Three thoughts: How much more time will Wade Miley get?


Here are Sean McAdam's three thoughts from the Boston Red Sox 18-7 loss to the Orioles on Sunday.

1) How much more time will Wade Miley get?

The entire Red Sox rotation has been suspect, but Miley has clearly performed worst of all.

On Sunday, for the second time in four tries, he was knocked out after just 2 1/3 innings, having allowed -- again -- seven runs in that brief span, just as he did on April 15.

Miley has a 8.62 ERA and has provided a grand total of 15 2/3 innings in four starts. When a starter isn't even averaging four innings per outing, that's trouble.

As troubling as Miley's start was Sunday, it was equally disconcerting that he didn't have a lot of explanations. It wasn't mental, he said. Nor was it necessarily mechanical.

Somewhat understandably, Miley kept saying that he had to put this disastrous game behind him and start worrying about the next one.

One poor start might be easier to forget. Clay Buchholz turned in a legendary stinker in his second start of the season, but has since rebounded to pitch fairly well in his two subsequent outings.

Miley seems lost, and so, too, do the Red Sox when it comes to figuring out what to do with him, or what their alternatives are.

Miley has said he's not hurt, that there's no physical issue, so stashing him on the DL to buy time for a tuneup might be problematic.

For fans screaming that he should be released, that won't happen. After dealing for Miley in December, the Red Sox effectively double-downed on him and gave him a three-year deal worth $19.25 million that carries through the 2017 season. They're not about to eat that, nor are they going to find any takers for him a deal, given how poorly he's pitching.

The likely path will to be give Miley his next turn -- Saturday against the Yankees -- and re-evaulate. If there's not much improvement, he could be shifted to the bullpen to work things out there, and, in between, work on the side.

It's not much of an action plan, but given the circumstances, it's about all the Red Sox have.

2) Yes Miley was bad Sunday, but the bullpen may have been worse.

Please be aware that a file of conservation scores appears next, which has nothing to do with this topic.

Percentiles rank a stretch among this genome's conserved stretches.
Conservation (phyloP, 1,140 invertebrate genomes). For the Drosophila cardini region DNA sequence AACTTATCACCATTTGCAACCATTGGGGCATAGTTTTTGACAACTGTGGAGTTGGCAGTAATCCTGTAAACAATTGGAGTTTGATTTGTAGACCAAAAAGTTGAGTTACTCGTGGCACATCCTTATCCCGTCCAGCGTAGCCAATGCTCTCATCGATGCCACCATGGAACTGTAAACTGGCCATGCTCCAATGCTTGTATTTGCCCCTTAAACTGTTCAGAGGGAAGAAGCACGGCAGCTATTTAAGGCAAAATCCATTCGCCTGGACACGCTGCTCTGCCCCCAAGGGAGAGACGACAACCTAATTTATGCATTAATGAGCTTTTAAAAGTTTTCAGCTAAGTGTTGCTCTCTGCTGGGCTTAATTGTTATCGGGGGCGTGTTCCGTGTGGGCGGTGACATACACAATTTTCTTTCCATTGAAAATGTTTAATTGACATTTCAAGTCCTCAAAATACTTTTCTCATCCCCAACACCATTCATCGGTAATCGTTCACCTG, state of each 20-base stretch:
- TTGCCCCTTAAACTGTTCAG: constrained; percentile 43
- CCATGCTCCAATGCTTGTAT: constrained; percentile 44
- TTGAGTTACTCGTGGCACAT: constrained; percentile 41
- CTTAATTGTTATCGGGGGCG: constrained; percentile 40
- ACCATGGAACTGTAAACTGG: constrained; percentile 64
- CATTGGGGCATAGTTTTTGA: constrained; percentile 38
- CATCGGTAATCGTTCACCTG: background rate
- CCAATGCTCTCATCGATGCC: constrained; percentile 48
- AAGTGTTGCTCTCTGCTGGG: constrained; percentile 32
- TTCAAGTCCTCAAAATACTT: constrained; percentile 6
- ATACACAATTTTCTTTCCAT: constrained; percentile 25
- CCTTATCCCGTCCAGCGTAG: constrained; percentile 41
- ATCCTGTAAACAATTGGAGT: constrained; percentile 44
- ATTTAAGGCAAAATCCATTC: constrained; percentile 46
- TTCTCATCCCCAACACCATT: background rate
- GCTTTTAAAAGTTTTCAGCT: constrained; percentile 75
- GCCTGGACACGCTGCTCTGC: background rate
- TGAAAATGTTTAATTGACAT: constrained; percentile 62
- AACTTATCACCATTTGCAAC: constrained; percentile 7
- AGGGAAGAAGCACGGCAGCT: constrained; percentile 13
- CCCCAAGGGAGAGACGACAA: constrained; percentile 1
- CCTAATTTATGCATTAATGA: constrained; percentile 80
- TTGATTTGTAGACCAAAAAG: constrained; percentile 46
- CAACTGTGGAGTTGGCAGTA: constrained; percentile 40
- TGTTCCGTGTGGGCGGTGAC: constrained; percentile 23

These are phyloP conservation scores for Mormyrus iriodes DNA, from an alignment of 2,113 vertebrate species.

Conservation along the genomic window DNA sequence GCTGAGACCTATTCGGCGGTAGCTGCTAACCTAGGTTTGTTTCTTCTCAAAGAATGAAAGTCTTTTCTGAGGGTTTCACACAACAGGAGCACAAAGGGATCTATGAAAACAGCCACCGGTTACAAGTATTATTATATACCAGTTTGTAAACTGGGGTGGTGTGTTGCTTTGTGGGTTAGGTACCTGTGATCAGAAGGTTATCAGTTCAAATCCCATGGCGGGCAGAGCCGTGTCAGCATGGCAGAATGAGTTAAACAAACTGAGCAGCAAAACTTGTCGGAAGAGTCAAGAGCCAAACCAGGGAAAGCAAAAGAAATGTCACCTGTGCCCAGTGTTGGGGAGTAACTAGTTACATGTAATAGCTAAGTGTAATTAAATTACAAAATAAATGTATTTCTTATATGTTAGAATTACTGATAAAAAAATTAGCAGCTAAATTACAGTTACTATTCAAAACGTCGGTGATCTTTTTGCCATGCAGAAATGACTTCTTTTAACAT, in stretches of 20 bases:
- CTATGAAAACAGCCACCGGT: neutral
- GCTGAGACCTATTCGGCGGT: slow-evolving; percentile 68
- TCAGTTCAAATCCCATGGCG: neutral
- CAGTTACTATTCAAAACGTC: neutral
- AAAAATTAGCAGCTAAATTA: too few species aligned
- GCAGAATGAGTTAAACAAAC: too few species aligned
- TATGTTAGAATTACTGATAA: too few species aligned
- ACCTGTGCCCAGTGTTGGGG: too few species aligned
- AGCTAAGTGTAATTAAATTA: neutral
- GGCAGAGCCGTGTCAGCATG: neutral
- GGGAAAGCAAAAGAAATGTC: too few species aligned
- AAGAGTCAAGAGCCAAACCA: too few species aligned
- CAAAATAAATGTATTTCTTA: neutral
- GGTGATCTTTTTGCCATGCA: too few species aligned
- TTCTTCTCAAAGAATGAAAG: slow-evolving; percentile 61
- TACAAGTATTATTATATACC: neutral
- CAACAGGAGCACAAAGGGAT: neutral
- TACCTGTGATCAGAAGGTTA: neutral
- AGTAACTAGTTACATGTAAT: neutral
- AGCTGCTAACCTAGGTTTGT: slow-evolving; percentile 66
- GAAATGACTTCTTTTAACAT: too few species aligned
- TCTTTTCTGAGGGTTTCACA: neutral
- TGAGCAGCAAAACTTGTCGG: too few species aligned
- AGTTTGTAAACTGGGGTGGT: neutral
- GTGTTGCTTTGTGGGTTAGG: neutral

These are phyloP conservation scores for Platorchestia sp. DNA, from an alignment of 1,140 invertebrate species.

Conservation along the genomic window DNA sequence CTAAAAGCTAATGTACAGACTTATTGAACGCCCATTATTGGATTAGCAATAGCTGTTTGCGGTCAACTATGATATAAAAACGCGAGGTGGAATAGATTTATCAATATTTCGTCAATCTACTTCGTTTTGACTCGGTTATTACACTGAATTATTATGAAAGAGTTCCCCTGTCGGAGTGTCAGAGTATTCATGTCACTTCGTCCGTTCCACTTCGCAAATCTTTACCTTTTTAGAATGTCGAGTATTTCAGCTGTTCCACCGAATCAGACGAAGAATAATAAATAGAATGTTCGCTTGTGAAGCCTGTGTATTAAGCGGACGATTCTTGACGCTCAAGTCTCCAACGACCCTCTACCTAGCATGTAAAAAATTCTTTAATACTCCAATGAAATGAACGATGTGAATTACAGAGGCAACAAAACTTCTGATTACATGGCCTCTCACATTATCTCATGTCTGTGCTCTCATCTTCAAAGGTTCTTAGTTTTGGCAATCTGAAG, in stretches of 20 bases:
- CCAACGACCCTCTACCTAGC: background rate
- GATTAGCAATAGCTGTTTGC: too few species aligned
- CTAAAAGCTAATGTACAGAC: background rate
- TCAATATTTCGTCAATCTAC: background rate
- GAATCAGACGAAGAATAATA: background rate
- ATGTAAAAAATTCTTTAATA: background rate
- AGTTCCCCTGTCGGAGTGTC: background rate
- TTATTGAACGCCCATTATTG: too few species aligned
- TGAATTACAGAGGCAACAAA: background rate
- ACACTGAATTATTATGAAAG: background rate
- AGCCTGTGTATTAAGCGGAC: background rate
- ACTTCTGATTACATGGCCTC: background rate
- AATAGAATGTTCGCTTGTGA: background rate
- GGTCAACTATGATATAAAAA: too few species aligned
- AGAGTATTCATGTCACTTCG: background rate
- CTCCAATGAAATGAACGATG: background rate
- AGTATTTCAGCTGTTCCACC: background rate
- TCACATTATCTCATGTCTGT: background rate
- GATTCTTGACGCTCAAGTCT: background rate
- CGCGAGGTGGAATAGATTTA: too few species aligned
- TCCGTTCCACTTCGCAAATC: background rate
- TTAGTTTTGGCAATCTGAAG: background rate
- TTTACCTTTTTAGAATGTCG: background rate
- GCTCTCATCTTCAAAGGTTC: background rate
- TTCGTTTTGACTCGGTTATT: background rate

After Miley was shelled for seven runs before the end of the third inning, the game seemed almost out of reach.

Then again, even though they came almost as an afterthought, the Red Sox did rally to score seven runs in the final three innings. Argue that they didn't matter because the Sox trailed by a dozen runs before they managed their first, but the seven runs served as a reminder that, with the offense they have, games are seldom unwinnable for the Red Sox, no matter the size of the early-game deficit.

Of course, that's only true if the bullpen does its job. On Sunday, that was most assuredly not the case. The four relievers who followed Miley to the mound all allowed the Orioles to keep adding to their lead. Not until Edward Mujica pitched the eighth did a member of the bullpen provide a scoreless inning.

And yes, the bullpen has been overtaxed so far, precisely because of starts like Miley's Sunday. Their 71 1/3 innings places them second in innings pitched in all of baseball.

But on Sunday, each pitcher was going on at least a day's rest and still, they turned in one ineffective performance after another. In spring training, I made the observation that the bullpen could be more of a trouble spot than the rotation, a notion that hasn't exactly been disproved through the first three weeks.

Koji Uehara has looked suspect, with his fastball velocity down alarmingly and his signature splitter uninspiring. Anthony Varvaro has seem himself forced into the role of long reliever by necessity and hasn't established a rhythm.

Mujica has been wildly inconsistent, as has Robbie Ross Jr. Craig Breslow had bounced back from a poor 2014 -- until Sunday. Only Alexi Ogando and Junichi Tazawa have been impressive, and the Sox are already worried about overworking him, having gone to him four times in a span of five days on this road trip.

Not that one move would change the fortunes of the pen at this point, but the Red Sox' decision to not match the Yankees dollar-for-dollar to bring back Andrew Miller is looking more and more suspect every day.

3) The one consolation: the offense hasn't yet clicked.

No amount of production is going to cancel out games in which the opponents score 18, but the Red Sox really haven't broken out as a lineup and can be expected to deliver more in the upcoming weeks and months.

David Ortiz hasn't gotten untracked, but will. Mike Napoli didn't homer until Saturday, and neither had Xander Bogaerts. The Sox have gotten nothing out of Shane Victorino, and precious little in terms of sock from either of the alternatives -- Daniel Nava and Allen Craig. The latter two have combined for exactly one (1) extra- base hit in 63 at-bats. Pablo Sandoval has no hits from the right side and mostly singles (15 of his 18 hits) from the left side.

All can be expected to improve, to varying degrees. Only Hanley Ramirez has produced consistenty.

Despite the underperformance of the lineup, the Red Sox have averaged exactly five runs per game. That will tick up.

But again, it won't tick up enough to cover pitching disasters like Sunday.

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